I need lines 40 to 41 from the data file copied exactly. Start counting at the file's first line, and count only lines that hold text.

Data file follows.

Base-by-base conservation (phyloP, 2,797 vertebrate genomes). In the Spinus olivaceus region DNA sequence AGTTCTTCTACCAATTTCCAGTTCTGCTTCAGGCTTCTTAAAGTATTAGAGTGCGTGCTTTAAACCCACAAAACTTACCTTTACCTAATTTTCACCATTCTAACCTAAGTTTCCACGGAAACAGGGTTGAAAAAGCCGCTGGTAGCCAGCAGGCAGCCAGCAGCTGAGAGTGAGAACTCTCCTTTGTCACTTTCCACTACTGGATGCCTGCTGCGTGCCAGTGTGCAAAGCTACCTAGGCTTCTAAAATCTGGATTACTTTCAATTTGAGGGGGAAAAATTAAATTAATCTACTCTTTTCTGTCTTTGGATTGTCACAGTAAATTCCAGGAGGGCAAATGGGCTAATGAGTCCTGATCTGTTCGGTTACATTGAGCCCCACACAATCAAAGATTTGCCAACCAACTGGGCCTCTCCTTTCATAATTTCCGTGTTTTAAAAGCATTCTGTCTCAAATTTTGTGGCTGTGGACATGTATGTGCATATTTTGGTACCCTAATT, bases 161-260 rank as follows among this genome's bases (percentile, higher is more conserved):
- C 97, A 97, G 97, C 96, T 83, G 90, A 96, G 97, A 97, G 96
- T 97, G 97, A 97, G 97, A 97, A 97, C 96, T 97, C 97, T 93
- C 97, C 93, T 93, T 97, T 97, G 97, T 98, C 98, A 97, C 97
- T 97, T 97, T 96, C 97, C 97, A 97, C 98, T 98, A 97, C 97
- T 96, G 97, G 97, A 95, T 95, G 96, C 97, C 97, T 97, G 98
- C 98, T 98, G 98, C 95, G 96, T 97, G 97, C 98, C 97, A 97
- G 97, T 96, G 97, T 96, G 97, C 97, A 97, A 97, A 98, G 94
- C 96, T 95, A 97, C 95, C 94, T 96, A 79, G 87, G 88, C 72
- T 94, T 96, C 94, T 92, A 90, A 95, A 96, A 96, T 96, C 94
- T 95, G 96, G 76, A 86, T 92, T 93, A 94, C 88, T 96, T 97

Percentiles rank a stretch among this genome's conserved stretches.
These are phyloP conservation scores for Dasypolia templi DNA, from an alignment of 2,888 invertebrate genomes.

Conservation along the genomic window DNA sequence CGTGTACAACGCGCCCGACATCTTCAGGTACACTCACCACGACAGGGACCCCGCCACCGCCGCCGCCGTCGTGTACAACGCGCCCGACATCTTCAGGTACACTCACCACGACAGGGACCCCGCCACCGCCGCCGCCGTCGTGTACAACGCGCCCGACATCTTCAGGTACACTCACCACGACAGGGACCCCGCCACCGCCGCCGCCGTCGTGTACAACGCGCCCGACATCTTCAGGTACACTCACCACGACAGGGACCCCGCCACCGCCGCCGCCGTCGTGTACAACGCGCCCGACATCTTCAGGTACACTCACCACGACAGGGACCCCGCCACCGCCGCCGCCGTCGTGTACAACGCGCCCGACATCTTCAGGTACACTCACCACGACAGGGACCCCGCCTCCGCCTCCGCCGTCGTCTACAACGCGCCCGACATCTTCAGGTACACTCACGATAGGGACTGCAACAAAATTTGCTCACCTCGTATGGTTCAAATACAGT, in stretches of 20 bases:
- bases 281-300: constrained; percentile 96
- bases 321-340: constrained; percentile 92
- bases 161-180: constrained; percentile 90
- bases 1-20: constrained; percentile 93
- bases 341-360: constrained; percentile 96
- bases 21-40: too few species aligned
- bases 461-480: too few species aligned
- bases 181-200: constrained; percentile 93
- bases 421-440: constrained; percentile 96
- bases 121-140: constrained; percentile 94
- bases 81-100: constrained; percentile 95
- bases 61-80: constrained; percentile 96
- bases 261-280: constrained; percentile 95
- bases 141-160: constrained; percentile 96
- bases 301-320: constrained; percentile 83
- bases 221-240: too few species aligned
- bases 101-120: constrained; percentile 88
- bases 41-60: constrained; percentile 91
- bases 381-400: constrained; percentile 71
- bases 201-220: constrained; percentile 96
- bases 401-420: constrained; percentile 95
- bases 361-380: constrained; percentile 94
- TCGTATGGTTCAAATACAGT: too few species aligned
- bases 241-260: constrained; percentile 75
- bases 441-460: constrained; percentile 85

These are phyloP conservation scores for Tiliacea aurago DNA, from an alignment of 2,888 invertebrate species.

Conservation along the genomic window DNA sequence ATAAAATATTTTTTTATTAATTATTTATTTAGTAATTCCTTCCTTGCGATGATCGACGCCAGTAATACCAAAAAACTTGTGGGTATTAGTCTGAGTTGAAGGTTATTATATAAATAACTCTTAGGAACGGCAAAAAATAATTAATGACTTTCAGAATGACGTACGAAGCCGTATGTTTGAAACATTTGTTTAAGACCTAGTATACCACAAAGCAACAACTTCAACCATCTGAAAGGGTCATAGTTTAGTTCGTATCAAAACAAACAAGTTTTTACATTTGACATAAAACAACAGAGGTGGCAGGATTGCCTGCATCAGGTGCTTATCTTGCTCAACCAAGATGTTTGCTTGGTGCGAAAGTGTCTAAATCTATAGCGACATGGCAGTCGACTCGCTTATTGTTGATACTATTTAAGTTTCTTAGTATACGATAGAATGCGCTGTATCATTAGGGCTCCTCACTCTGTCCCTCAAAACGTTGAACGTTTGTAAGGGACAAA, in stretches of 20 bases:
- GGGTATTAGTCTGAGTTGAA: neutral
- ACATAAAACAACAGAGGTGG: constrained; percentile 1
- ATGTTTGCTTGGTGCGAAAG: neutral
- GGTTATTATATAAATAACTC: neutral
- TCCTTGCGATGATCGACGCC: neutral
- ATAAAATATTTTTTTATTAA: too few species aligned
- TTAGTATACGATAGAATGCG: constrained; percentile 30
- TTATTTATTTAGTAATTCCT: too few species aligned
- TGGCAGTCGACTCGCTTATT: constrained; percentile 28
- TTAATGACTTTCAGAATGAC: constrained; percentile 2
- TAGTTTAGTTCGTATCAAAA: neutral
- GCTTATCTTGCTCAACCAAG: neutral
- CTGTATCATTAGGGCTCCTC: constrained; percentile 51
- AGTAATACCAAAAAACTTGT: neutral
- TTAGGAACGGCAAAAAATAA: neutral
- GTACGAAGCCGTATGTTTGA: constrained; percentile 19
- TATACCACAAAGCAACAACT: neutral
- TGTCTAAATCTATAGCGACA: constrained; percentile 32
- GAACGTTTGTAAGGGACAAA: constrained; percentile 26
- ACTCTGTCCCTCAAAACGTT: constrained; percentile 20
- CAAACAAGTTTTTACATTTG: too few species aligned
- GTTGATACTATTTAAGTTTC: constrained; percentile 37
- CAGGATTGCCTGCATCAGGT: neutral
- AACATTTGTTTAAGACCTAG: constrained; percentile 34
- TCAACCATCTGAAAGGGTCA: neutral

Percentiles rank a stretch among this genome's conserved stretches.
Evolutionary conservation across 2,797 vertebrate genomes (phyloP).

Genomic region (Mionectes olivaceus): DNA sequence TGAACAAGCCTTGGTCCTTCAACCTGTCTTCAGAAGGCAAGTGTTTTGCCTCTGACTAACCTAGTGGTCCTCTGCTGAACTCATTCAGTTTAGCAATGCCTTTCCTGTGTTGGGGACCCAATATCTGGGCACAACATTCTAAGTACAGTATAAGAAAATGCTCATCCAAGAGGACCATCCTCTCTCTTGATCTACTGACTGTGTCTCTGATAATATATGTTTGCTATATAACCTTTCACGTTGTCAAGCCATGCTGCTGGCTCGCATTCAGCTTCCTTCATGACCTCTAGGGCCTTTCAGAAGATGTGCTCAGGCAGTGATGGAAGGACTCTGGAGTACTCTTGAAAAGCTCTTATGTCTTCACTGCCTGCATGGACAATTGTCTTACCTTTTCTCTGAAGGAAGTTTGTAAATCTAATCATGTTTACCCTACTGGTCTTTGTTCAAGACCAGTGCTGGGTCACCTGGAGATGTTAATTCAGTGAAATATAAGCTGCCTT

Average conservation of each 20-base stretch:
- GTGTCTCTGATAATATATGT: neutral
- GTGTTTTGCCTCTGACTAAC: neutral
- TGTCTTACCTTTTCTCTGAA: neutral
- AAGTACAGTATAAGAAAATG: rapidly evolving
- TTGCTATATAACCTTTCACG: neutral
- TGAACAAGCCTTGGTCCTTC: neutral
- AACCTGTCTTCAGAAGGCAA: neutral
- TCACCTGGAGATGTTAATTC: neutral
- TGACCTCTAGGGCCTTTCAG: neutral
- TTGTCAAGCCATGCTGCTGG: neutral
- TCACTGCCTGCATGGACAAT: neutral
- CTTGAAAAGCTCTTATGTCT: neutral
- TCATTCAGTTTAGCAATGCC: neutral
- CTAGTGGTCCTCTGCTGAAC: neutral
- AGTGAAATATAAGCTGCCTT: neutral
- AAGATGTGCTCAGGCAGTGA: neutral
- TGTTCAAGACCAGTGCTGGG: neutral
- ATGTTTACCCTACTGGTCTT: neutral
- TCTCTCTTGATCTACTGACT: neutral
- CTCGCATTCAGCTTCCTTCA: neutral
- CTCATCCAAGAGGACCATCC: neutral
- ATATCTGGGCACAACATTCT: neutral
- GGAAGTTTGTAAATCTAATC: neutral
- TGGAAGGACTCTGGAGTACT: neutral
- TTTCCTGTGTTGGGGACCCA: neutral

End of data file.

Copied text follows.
These are phyloP conservation scores for Tiliacea aurago DNA, from an alignment of 2,888 invertebrate species.

Conservation along the genomic window DNA sequence ATAAAATATTTTTTTATTAATTATTTATTTAGTAATTCCTTCCTTGCGATGATCGACGCCAGTAATACCAAAAAACTTGTGGGTATTAGTCTGAGTTGAAGGTTATTATATAAATAACTCTTAGGAACGGCAAAAAATAATTAATGACTTTCAGAATGACGTACGAAGCCGTATGTTTGAAACATTTGTTTAAGACCTAGTATACCACAAAGCAACAACTTCAACCATCTGAAAGGGTCATAGTTTAGTTCGTATCAAAACAAACAAGTTTTTACATTTGACATAAAACAACAGAGGTGGCAGGATTGCCTGCATCAGGTGCTTATCTTGCTCAACCAAGATGTTTGCTTGGTGCGAAAGTGTCTAAATCTATAGCGACATGGCAGTCGACTCGCTTATTGTTGATACTATTTAAGTTTCTTAGTATACGATAGAATGCGCTGTATCATTAGGGCTCCTCACTCTGTCCCTCAAAACGTTGAACGTTTGTAAGGGACAAA, in stretches of 20 bases: